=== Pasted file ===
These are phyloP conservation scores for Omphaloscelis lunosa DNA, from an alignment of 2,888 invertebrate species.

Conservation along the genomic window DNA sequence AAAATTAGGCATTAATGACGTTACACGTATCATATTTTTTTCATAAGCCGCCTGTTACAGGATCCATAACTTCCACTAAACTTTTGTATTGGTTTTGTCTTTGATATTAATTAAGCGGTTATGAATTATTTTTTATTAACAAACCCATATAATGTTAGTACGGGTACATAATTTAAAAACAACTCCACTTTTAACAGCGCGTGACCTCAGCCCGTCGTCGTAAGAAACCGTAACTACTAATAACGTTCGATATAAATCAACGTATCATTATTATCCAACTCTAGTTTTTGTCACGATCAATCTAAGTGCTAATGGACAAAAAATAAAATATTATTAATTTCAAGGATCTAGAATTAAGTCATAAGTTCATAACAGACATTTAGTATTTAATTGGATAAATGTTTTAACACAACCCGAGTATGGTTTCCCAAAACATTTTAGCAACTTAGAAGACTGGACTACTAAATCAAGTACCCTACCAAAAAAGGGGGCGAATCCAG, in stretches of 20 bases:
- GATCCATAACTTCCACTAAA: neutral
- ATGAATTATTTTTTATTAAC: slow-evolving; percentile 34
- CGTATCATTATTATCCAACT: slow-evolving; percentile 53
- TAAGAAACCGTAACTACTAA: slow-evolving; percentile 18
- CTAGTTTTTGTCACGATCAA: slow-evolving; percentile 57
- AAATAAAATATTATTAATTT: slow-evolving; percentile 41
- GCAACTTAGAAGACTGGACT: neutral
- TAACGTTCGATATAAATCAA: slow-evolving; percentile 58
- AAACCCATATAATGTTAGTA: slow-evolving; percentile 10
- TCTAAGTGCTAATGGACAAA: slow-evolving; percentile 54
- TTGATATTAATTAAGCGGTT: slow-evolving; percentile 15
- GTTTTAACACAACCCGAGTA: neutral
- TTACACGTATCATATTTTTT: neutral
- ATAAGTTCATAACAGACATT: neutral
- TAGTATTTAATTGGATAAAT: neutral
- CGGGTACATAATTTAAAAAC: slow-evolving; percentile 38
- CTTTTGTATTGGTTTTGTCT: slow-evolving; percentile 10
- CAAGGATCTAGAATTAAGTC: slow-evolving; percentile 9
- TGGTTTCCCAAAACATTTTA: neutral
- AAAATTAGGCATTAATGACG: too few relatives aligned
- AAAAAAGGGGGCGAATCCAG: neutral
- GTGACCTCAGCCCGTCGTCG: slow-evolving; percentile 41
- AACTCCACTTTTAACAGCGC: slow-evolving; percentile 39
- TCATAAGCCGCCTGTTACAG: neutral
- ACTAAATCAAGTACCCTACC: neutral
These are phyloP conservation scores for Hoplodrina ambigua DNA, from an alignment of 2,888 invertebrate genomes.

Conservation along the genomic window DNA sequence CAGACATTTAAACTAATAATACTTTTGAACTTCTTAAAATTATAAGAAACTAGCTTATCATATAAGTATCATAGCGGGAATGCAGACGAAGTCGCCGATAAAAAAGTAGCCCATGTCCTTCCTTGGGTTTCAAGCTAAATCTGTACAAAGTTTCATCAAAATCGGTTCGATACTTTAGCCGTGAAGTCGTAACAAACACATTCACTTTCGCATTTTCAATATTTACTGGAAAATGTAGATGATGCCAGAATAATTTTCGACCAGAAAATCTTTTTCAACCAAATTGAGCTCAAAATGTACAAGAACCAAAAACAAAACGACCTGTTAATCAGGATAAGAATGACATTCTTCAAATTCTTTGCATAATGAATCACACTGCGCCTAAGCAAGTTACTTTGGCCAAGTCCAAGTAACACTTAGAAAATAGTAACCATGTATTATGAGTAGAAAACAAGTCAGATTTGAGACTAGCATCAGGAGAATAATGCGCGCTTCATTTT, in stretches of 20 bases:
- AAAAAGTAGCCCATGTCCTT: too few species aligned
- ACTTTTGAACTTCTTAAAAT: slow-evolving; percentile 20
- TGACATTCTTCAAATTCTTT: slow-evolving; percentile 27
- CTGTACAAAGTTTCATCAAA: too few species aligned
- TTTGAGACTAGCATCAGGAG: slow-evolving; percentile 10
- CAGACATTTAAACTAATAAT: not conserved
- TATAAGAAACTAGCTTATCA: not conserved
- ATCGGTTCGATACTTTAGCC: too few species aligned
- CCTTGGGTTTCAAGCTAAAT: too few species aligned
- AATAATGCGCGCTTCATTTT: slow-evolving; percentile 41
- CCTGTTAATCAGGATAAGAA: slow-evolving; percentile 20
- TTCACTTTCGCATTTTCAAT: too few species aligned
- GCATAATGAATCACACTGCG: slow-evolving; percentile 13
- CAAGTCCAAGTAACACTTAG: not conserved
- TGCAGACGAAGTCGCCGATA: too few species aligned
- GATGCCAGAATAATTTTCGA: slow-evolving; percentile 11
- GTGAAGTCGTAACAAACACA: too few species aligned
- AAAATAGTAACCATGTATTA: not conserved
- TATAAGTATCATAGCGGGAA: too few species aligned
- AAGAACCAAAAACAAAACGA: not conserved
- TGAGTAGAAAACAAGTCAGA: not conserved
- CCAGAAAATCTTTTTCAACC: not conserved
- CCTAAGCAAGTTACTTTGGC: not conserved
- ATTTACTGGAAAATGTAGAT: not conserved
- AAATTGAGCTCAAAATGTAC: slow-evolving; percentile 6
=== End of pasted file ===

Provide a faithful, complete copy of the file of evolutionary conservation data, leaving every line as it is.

These are phyloP conservation scores for Omphaloscelis lunosa DNA, from an alignment of 2,888 invertebrate species.

Conservation along the genomic window DNA sequence AAAATTAGGCATTAATGACGTTACACGTATCATATTTTTTTCATAAGCCGCCTGTTACAGGATCCATAACTTCCACTAAACTTTTGTATTGGTTTTGTCTTTGATATTAATTAAGCGGTTATGAATTATTTTTTATTAACAAACCCATATAATGTTAGTACGGGTACATAATTTAAAAACAACTCCACTTTTAACAGCGCGTGACCTCAGCCCGTCGTCGTAAGAAACCGTAACTACTAATAACGTTCGATATAAATCAACGTATCATTATTATCCAACTCTAGTTTTTGTCACGATCAATCTAAGTGCTAATGGACAAAAAATAAAATATTATTAATTTCAAGGATCTAGAATTAAGTCATAAGTTCATAACAGACATTTAGTATTTAATTGGATAAATGTTTTAACACAACCCGAGTATGGTTTCCCAAAACATTTTAGCAACTTAGAAGACTGGACTACTAAATCAAGTACCCTACCAAAAAAGGGGGCGAATCCAG, in stretches of 20 bases:
- GATCCATAACTTCCACTAAA: neutral
- ATGAATTATTTTTTATTAAC: slow-evolving; percentile 34
- CGTATCATTATTATCCAACT: slow-evolving; percentile 53
- TAAGAAACCGTAACTACTAA: slow-evolving; percentile 18
- CTAGTTTTTGTCACGATCAA: slow-evolving; percentile 57
- AAATAAAATATTATTAATTT: slow-evolving; percentile 41
- GCAACTTAGAAGACTGGACT: neutral
- TAACGTTCGATATAAATCAA: slow-evolving; percentile 58
- AAACCCATATAATGTTAGTA: slow-evolving; percentile 10
- TCTAAGTGCTAATGGACAAA: slow-evolving; percentile 54
- TTGATATTAATTAAGCGGTT: slow-evolving; percentile 15
- GTTTTAACACAACCCGAGTA: neutral
- TTACACGTATCATATTTTTT: neutral
- ATAAGTTCATAACAGACATT: neutral
- TAGTATTTAATTGGATAAAT: neutral
- CGGGTACATAATTTAAAAAC: slow-evolving; percentile 38
- CTTTTGTATTGGTTTTGTCT: slow-evolving; percentile 10
- CAAGGATCTAGAATTAAGTC: slow-evolving; percentile 9
- TGGTTTCCCAAAACATTTTA: neutral
- AAAATTAGGCATTAATGACG: too few relatives aligned
- AAAAAAGGGGGCGAATCCAG: neutral
- GTGACCTCAGCCCGTCGTCG: slow-evolving; percentile 41
- AACTCCACTTTTAACAGCGC: slow-evolving; percentile 39
- TCATAAGCCGCCTGTTACAG: neutral
- ACTAAATCAAGTACCCTACC: neutral
These are phyloP conservation scores for Hoplodrina ambigua DNA, from an alignment of 2,888 invertebrate genomes.

Conservation along the genomic window DNA sequence CAGACATTTAAACTAATAATACTTTTGAACTTCTTAAAATTATAAGAAACTAGCTTATCATATAAGTATCATAGCGGGAATGCAGACGAAGTCGCCGATAAAAAAGTAGCCCATGTCCTTCCTTGGGTTTCAAGCTAAATCTGTACAAAGTTTCATCAAAATCGGTTCGATACTTTAGCCGTGAAGTCGTAACAAACACATTCACTTTCGCATTTTCAATATTTACTGGAAAATGTAGATGATGCCAGAATAATTTTCGACCAGAAAATCTTTTTCAACCAAATTGAGCTCAAAATGTACAAGAACCAAAAACAAAACGACCTGTTAATCAGGATAAGAATGACATTCTTCAAATTCTTTGCATAATGAATCACACTGCGCCTAAGCAAGTTACTTTGGCCAAGTCCAAGTAACACTTAGAAAATAGTAACCATGTATTATGAGTAGAAAACAAGTCAGATTTGAGACTAGCATCAGGAGAATAATGCGCGCTTCATTTT, in stretches of 20 bases:
- AAAAAGTAGCCCATGTCCTT: too few species aligned
- ACTTTTGAACTTCTTAAAAT: slow-evolving; percentile 20
- TGACATTCTTCAAATTCTTT: slow-evolving; percentile 27
- CTGTACAAAGTTTCATCAAA: too few species aligned
- TTTGAGACTAGCATCAGGAG: slow-evolving; percentile 10
- CAGACATTTAAACTAATAAT: not conserved
- TATAAGAAACTAGCTTATCA: not conserved
- ATCGGTTCGATACTTTAGCC: too few species aligned
- CCTTGGGTTTCAAGCTAAAT: too few species aligned
- AATAATGCGCGCTTCATTTT: slow-evolving; percentile 41
- CCTGTTAATCAGGATAAGAA: slow-evolving; percentile 20
- TTCACTTTCGCATTTTCAAT: too few species aligned
- GCATAATGAATCACACTGCG: slow-evolving; percentile 13
- CAAGTCCAAGTAACACTTAG: not conserved
- TGCAGACGAAGTCGCCGATA: too few species aligned
- GATGCCAGAATAATTTTCGA: slow-evolving; percentile 11
- GTGAAGTCGTAACAAACACA: too few species aligned
- AAAATAGTAACCATGTATTA: not conserved
- TATAAGTATCATAGCGGGAA: too few species aligned
- AAGAACCAAAAACAAAACGA: not conserved
- TGAGTAGAAAACAAGTCAGA: not conserved
- CCAGAAAATCTTTTTCAACC: not conserved
- CCTAAGCAAGTTACTTTGGC: not conserved
- ATTTACTGGAAAATGTAGAT: not conserved
- AAATTGAGCTCAAAATGTAC: slow-evolving; percentile 6